.

5 Michael Jackson Fans Awarded $1.36 Each Over Singer's Death

'They have been subjected to ridicule and I'm delighted their suffering has been taken seriously by the law,' said lawyer

Michael Jackson
CARL DE SOUZA/AFP/Getty Images
February 11, 2014 3:05 PM ET

A court in Orleans, France has ruled that five Michael Jackson fans were able to prove that they had suffered "emotional damage" and awarded them each €1, or approximately US $1.36, for their trauma. The five were among 34 fans who sued Dr. Conrad Murray, the man who administered a lethal dose of anesthesia to the pop star, following Jackson's death. The BBC reports that the fans, who were all members of a Michael Jackson fan club based in France and hailed from France, Switzerland and Belgium, used witness statements and medical certificates to prove their cases.

Michael Jackson and More of the 100 Greatest Singers

"As far as I know, this is the first time in the world that the notion of emotional damage in connection with a pop star has been recognized," French lawyer Emmanuel Ludot, who represented the claimants, commented to the AFP news agency. "They have been subjected to ridicule and I am delighted their suffering has been taken seriously by the law."

The attorney said that the fans would not be claiming their euro, but instead hoped that people recognized the verdict's symbolism. Specifically, they hoped that it would help them gain access to Jackson's Los Angeles grave, which is closed to the public.

The pop star died in June 2009, with a U.S. court convicting Murray of involuntary manslaughter in 2011. He served two years of a four-year term and was released in October as part of an initiative to reduce prison overcrowding in California. Last month, a court rejected Murray's appeal to have his conviction overturned.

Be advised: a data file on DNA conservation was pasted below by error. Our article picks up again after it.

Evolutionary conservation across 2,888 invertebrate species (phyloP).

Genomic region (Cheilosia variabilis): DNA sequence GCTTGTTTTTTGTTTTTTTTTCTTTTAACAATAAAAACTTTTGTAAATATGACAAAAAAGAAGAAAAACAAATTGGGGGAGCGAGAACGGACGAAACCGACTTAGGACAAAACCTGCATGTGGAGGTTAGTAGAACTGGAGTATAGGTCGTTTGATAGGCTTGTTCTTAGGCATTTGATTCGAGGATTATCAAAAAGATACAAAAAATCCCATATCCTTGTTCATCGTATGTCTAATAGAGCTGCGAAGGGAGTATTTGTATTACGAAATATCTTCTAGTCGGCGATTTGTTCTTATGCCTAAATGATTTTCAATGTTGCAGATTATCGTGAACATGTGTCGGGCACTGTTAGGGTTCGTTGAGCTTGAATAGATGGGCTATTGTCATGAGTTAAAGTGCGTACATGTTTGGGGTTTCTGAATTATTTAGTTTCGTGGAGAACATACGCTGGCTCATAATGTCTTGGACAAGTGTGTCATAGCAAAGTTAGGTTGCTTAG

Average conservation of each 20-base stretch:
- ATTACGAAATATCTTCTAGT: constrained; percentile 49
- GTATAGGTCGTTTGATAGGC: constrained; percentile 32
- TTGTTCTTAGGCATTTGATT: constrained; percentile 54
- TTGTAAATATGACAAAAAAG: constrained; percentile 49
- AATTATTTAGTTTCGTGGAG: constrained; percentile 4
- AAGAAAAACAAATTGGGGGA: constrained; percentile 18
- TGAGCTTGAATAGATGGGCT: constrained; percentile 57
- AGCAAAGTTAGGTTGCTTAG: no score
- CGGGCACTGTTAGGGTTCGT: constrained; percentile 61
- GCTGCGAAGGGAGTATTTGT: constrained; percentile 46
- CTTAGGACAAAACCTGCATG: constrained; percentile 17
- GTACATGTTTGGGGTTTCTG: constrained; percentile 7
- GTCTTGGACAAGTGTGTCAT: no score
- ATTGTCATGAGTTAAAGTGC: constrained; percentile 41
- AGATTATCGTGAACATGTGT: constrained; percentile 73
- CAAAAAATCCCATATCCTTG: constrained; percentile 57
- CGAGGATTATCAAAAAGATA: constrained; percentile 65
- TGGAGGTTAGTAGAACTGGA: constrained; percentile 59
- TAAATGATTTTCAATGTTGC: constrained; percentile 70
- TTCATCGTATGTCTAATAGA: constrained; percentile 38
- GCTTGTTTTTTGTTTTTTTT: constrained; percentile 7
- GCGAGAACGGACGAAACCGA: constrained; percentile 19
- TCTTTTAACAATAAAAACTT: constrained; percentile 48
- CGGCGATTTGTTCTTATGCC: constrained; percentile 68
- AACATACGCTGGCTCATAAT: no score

To read the new issue of Rolling Stone online, plus the entire RS archive: Click Here

prev
Music Main Next

blog comments powered by Disqus
Around the Web
Powered By ZergNet
Daily Newsletter

Get the latest RS news in your inbox.

Sign up to receive the Rolling Stone newsletter and special offers from RS and its
marketing partners.

X

We may use your e-mail address to send you the newsletter and offers that may interest you, on behalf of Rolling Stone and its partners. For more information please read our Privacy Policy.

Song Stories

“Nightshift”

The Commodores | 1984

The year after soul legends Marvin Gaye and Jackie Wilson died, songwriter Dennis Lambert asked members of the Commodores to give him a tape of ideas. "And the one from Walter Orange has this wonderful bass line," said co-writer Franne Golde. "Plus the lyric, 'Marvin, he was a friend of mine' ... Within 10 minutes, we had decided it should be something like a modern R&B version of 'Rock 'n' Roll Heaven,' and I just said, 'Nightshift.'" This tribute to the recently deceased musicians was the band's only hit without Lionel Richie, who had left for a solo career.

More Song Stories entries »
 
www.expandtheroom.com